What is an important quality you look for in your relationships with others?
Integrity. I admire people who are honest in their dealings and who ensure fairness and transparency in whatever circumstances that they can control. Integrity is also an essential ingredient for building trust, which is the bonding agent that holds relationships together, especially during tough times.
What are some immediate projects you are working on?
I’m currently working to improve the socioeconomic circumstances of African Americans in underserved communities by advancing policies that end predatory lending, discriminatory hiring practices, the criminalization of youthful offenses, and mass incarceration.
What is the best advice you ever received?
I grew up in a very poor neighborhood filled with blue-collar workers. As a teenager, I worked as a janitor, a dish washer, a landscaper, and even a USPS mailman. While working these jobs, my grandmother always told me that “no matter what job you find yourself doing, be the best at it; if you mop floors, ensure that they are spotless.”
This advice gave me my first lesson in humility, respect for my fellow man, attention to detail, and hard work, which I still take with me today as a lobbyist.
What is some advice you have for other men who want to make a difference?
Every man has something that he can contribute to his community. Use the gifts and experiences that you have to help guide the decision-making of people who need your leadership. When trying to make a positive impact in the lives of young ‘brothas,’ we must be proactive! We cannot have reservations about approaching them and offering mentorship because so many of the young men who need it are afraid, or simply don’t know, to ask for it.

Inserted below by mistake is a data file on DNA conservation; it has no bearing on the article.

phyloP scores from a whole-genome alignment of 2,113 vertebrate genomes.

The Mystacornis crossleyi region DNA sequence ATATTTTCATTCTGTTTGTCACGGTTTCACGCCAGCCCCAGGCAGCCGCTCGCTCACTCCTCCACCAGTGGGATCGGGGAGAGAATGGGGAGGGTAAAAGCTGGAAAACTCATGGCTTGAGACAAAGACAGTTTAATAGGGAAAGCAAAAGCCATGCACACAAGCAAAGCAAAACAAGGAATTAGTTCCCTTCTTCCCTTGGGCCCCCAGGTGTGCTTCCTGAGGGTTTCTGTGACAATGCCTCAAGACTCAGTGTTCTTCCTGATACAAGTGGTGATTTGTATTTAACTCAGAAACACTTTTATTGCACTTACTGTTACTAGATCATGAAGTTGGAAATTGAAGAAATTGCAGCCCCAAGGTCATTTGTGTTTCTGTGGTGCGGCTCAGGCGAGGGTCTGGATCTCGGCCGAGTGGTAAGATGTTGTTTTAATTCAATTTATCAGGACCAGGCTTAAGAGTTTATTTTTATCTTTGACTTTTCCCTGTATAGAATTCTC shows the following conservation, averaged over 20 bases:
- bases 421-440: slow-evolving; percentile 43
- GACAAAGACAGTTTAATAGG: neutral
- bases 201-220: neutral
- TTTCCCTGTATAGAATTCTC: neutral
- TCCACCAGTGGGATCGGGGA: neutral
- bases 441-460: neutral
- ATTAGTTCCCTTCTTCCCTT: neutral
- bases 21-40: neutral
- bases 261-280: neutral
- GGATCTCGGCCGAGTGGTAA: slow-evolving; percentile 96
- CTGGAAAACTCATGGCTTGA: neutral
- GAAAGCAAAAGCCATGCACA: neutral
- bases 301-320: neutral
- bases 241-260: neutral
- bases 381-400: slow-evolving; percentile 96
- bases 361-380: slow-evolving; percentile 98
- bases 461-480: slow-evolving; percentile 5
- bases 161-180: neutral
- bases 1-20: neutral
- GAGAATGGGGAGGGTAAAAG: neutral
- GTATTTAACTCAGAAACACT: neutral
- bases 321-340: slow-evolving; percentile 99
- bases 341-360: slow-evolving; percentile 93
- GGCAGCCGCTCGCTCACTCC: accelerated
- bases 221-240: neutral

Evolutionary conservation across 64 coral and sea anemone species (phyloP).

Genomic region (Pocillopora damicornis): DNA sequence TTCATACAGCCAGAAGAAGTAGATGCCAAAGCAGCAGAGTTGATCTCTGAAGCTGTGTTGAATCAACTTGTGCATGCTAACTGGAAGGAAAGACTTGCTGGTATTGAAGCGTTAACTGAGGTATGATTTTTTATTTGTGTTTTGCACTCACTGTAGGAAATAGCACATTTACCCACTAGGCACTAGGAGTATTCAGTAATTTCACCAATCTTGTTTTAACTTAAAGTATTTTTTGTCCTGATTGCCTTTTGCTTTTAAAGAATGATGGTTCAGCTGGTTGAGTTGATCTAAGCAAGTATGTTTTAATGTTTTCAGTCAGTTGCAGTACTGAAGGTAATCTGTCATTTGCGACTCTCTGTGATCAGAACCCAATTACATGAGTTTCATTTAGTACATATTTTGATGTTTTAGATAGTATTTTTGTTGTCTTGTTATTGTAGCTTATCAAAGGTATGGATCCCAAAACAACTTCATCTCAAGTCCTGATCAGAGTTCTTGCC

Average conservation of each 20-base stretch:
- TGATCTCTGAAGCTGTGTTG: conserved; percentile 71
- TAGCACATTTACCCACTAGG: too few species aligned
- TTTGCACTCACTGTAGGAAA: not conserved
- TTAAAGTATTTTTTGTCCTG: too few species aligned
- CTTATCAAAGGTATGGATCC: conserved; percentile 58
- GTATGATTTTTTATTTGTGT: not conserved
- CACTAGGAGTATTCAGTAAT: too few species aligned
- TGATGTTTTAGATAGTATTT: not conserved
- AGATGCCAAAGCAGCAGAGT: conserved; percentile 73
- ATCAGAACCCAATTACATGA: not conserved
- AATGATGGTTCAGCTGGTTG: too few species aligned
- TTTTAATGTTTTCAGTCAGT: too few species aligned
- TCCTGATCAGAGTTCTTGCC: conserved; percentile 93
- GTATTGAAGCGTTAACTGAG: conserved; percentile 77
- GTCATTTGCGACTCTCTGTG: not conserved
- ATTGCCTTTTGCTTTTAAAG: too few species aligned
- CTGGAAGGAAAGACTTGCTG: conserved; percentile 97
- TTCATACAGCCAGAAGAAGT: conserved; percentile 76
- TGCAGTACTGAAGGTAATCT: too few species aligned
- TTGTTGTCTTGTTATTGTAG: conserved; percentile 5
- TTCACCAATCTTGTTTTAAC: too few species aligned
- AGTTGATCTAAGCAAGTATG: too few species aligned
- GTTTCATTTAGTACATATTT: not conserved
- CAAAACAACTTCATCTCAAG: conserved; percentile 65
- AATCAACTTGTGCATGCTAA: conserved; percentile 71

How do you prep for an important business meeting and/or event?
I always try to be the most knowledgeable person in the room on whatever subject matter is the cause for the meeting. The more you know about a particular subject, the more confident you’ll be in your ability to contribute something worthwhile to the group.
As a busy Modern Man, how do you unwind on vacation? Share a story about your best vacation.
Unfortunately, I haven’t been on many vacations that didn’t involve me flying home to see my mother and brother in St. Augustine, Florida. Usually, these trips include me waking up when the rooster crows, drinking coffee with my mom, then going for a run. I try to go fishing when I have time, or read a book on the beach, or play spades with my friends from high school. But my real goal for vacation is to travel internationally, learn about a new culture, eat new foods, learn new languages, and see the world through a different lens.
If you could travel and stay anywhere in the world, where would it be and why?
I think I would probably go to Jamaica. I would love to be surrounded by water and embrace the carefree living that I’ve heard so much about. I’d also like to be a drummer in a reggae band.
Anything else you’d like to say?
Being recognized as a BEMM 100 Man of Distinction is an honor—thank you for allowing me to share my story.
It’s our normal to be extraordinary. Follow @blackenterprise and join the BE Modern Man conversation using #BEModernMan.